|Publication number||US6732754 B2|
|Application number||US 10/060,507|
|Publication date||May 11, 2004|
|Filing date||Jan 30, 2002|
|Priority date||Jan 31, 2001|
|Also published as||CA2369377A1, US20020100510|
|Publication number||060507, 10060507, US 6732754 B2, US 6732754B2, US-B2-6732754, US6732754 B2, US6732754B2|
|Original Assignee||Sitec S.R.L.|
|Export Citation||BiBTeX, EndNote, RefMan|
|Patent Citations (13), Referenced by (7), Classifications (13), Legal Events (4)|
|External Links: USPTO, USPTO Assignment, Espacenet|
The present invention concerns the tapware sector and refers in particular to a group of two or more components, such as a mixer valve and a pressure regulator, to control the flow of water in hot and cold-water mixer taps.
Taps to select a flow of hot, cold or mixed water usually include a body which houses a mixer valve which can be connected to a pressure regulator. The mixer valve usually has a cartridge with two reference pins for fitting into the tap body, and the pressure regulator is positioned separately, below the mixer valve with a fluid connection to the latter. Furthermore a non-return valve and possibly a hot and cold water flow inverter, depending on needs, can be placed at the water influxes of the pressure regulator. All these components are separate and are inserted and placed one at a time into the body of the tap. This assembly method is however unfavourable above all when the tap requires maintenance. In fact, the components placed below the cartridge may become jammed in the tap body and become difficult to access or remove. Whatever the case, the components must always be manipulated and disassembled individually.
The tendency at present to facilitate assembly and disassembly is to have the components enclosed in a single block making them jointly accessible. In order to meet this need a cartridge containing both a mixer valve and a pressure regulator housed in the same body has already been addressed, but with the disadvantage however that should there be a fault in one of the components, the other has to be sacrificed as well.
The object of the present invention is to correct the inconveniences of in the prior art and to provide a group of components, which are normally independent and physically separated, pre-assembled to form an assembly which can be inserted and removed simply as one unit from the body of a tap, without, above all, having to modify the normal structure and operating method of each component and with the possibility when needed of separating and replacing a component without this effecting the others.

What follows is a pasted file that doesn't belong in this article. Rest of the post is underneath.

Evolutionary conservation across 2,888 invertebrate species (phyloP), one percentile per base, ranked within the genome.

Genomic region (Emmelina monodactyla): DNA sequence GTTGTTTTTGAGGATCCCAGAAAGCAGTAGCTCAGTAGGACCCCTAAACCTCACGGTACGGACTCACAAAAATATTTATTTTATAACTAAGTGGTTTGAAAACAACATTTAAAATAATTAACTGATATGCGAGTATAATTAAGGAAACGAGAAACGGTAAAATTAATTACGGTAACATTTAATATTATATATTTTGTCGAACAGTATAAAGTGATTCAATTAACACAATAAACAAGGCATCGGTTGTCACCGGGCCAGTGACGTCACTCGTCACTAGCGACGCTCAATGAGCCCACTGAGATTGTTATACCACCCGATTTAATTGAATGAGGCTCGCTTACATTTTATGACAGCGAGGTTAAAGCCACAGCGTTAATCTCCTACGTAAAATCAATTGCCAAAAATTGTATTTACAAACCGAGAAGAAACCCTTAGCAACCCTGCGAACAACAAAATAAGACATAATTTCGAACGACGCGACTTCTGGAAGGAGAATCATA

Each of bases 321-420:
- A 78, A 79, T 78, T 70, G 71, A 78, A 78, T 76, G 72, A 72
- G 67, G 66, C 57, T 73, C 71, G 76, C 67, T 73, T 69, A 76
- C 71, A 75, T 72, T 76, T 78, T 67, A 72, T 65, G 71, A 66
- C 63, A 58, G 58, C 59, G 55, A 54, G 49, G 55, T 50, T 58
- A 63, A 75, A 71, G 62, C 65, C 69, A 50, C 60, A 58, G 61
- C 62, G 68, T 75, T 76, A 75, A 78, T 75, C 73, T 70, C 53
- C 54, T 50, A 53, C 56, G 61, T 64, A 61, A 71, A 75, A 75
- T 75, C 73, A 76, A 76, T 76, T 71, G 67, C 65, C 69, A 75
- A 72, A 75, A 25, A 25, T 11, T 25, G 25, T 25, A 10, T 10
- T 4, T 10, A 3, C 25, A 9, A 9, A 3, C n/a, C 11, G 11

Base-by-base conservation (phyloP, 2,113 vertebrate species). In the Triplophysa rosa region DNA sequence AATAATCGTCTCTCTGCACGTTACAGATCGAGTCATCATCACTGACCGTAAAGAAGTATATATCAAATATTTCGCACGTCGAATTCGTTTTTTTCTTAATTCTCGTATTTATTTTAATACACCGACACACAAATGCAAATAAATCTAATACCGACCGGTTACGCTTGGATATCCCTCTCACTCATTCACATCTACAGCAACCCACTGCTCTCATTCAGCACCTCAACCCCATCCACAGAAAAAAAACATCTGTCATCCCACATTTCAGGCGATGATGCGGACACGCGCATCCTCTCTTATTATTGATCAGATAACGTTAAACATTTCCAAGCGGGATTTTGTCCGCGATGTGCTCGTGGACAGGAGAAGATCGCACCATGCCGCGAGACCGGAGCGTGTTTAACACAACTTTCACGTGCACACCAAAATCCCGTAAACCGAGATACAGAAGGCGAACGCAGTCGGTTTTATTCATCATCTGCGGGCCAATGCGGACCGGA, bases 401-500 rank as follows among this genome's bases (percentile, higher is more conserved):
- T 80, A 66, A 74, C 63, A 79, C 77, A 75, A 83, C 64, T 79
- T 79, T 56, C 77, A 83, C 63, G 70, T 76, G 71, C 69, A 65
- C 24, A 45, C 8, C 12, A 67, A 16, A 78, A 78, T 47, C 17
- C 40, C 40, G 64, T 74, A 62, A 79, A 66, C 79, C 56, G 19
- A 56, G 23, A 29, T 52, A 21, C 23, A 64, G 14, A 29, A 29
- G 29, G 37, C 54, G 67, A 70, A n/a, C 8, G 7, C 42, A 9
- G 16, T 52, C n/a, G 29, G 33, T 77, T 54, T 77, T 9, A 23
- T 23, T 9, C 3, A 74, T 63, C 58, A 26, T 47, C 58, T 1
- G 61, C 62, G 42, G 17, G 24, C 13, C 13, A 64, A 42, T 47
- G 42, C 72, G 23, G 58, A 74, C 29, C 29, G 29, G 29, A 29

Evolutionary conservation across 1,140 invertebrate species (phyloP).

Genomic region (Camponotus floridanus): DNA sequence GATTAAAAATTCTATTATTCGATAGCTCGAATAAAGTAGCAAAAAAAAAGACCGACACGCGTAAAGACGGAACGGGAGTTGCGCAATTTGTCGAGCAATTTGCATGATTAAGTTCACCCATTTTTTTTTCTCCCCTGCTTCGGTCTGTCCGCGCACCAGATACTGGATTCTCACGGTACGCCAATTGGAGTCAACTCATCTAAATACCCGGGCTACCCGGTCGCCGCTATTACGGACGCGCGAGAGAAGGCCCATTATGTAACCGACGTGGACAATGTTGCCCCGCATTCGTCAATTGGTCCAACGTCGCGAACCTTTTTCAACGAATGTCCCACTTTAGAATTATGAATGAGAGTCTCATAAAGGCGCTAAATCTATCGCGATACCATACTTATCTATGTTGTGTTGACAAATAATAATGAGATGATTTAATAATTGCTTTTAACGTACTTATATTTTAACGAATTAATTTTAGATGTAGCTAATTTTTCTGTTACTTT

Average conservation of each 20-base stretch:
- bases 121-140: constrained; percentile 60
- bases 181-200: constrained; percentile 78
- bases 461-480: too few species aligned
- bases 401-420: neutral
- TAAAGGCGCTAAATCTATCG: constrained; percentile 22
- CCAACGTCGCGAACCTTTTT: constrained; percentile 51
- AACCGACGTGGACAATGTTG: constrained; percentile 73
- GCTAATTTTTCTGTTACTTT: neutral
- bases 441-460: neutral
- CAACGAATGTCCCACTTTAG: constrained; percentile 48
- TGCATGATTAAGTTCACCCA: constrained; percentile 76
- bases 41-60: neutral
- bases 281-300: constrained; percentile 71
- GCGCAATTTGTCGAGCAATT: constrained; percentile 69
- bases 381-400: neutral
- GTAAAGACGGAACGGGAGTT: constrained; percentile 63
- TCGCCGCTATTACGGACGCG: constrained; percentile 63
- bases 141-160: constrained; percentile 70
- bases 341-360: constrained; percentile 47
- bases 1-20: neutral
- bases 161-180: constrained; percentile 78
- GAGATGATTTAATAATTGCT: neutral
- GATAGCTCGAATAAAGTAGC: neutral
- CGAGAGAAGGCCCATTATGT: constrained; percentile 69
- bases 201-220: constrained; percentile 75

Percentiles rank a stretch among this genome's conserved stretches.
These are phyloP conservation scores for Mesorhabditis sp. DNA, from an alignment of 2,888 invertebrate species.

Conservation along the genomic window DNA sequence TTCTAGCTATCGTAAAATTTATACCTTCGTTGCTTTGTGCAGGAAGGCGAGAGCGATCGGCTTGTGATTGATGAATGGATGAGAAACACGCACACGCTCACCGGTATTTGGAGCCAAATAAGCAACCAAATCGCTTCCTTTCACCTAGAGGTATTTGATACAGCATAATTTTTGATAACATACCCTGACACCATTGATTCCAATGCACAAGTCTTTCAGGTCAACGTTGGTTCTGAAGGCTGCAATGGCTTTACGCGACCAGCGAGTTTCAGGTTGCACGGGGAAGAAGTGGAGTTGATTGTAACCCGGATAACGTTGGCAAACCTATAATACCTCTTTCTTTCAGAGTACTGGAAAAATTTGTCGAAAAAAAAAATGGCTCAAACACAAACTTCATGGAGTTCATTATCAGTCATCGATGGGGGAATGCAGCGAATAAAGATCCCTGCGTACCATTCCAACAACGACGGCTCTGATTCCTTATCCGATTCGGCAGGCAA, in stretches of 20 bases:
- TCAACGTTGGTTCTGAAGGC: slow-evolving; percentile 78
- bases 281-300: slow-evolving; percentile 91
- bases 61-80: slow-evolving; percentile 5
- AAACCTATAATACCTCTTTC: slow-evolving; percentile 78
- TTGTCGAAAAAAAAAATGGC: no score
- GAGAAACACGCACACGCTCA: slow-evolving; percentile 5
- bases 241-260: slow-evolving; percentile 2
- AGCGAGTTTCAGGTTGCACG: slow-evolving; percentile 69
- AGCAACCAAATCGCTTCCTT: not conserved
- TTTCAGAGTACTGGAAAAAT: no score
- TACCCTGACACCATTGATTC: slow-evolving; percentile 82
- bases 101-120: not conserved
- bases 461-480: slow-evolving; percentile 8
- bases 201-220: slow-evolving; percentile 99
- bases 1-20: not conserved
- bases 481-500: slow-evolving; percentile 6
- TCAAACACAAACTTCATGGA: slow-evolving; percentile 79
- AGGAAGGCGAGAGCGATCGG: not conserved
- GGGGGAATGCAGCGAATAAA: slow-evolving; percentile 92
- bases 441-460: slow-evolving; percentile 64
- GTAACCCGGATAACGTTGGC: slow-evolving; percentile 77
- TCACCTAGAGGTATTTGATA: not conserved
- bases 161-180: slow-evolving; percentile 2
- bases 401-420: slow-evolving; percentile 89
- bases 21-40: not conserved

The object is achieved by superimposing and assembling as a pack at least a mixer valve and a pressure regulator and screwing them together before inserting them in the body of the tap.
In accordance with a particular way of execution, two or more superimposed components, such as a mixer valve, a pressure regulator, non-return valves and/or a flow inverter, are superimposed and screwed together, the heads of the screws acting as references for correct positioning of the resulting group in the body of the tap.
According to another way of execution of the invention, at least two components, such as a mixer valve and a pressure regulator, each with its own casing, are assembled by forming the body of the pressure regulator to receive and enclose the mixer valve. In this way the mixer valve and pressure regulator form a single accessible and easily insertable/removable block in a tap body.
The pressure regulator may be one of any of the known types, but according to another aspect of the invention it is an improved piston regulator.
Further details of the invention will become evident from the following description made in reference to the enclosed indicative but not limiting drawings, in which:
FIG. 1 is a view in prospective of a separate mixer valve and a pressure regulator;
FIG. 2 is a view in prospective of a pre-assembled mixer valve and pressure regulator;
FIG. 3 is a schematic view of a mixer valve, pressure regulator and non-return valve before being screwed together;
FIG. 4 is a schematic view of a mixer valve, pressure regulator, non-return valve and flow inverter before being screwed together;
FIG. 5 is a cross-section of the group in FIG. 4 when assembled and inserted into the tap body;
FIG. 6 is a view in prospective of a separated mixer valve and a pressure regulator body;
FIG. 7 is a view in prospective of a pre-assembled mixer valve and a pressure regulator;
FIG. 8 is a section of the group in FIG. 7 inserted into the tap body; and
FIG. 9 is a cross-section of an example of a piston pressure regulator according to the invention.
In said drawings, FIGS. 1 and 2 show a mixer valve with a cartridge body 10, and a pressure regulator body 11, both well-known types, allocated to be superimposed. The cartridge type body 10 houses the means of control of the water flow and usually has a pair of reference pins 12. The pressure regulator 11 has a through hole 13 in line with each of these pins. When the two components are superimposed, they can be locked together using self-tapping screws 14 inserted from the bottom into the holes 13 in the regulator body as far as the pins 12 in the cartridge type body that they screw into. The screws 14 screw into holes provided in the pins or they can be the type that screw onto the outside surface of the pins themselves. The heads 14′ of the screws 14 protrude from the bottom of the pressure regulator body acting also as reference marks for correct positioning of the resulting mixer valve-pressure regulator group in a tap body 17.